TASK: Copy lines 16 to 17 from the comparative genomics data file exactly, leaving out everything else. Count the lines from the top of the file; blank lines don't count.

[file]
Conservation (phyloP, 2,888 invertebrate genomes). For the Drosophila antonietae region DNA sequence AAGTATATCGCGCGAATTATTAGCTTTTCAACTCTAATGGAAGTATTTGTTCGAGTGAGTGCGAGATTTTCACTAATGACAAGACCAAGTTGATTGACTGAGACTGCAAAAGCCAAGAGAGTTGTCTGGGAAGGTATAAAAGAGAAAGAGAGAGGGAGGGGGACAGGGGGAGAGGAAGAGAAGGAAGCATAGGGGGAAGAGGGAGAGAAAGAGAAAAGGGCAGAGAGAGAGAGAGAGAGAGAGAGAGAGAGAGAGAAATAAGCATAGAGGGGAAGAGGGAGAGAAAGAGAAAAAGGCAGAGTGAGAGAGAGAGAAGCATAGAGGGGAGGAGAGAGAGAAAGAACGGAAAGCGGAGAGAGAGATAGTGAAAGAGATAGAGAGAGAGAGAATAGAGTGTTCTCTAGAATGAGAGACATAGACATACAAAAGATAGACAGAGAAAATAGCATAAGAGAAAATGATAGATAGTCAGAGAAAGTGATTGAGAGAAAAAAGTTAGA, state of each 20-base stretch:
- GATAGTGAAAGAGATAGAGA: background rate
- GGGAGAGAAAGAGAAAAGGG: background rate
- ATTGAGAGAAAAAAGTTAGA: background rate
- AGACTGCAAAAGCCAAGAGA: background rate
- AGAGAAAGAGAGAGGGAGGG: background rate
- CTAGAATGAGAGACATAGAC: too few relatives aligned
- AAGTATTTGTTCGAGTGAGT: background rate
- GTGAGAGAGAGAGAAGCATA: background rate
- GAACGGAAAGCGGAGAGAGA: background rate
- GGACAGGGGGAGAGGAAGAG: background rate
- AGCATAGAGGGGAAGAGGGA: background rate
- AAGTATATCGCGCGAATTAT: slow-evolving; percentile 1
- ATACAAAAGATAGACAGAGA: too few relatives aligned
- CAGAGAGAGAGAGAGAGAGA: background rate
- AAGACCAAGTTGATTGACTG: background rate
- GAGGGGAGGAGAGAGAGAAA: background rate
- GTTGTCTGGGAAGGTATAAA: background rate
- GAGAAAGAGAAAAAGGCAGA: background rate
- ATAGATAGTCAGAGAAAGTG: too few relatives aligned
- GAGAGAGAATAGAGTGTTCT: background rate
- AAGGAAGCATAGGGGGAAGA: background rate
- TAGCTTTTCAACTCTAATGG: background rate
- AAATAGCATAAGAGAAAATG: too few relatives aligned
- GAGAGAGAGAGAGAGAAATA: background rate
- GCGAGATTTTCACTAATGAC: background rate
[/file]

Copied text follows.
- AAGACCAAGTTGATTGACTG: background rate
- GAGGGGAGGAGAGAGAGAAA: background rate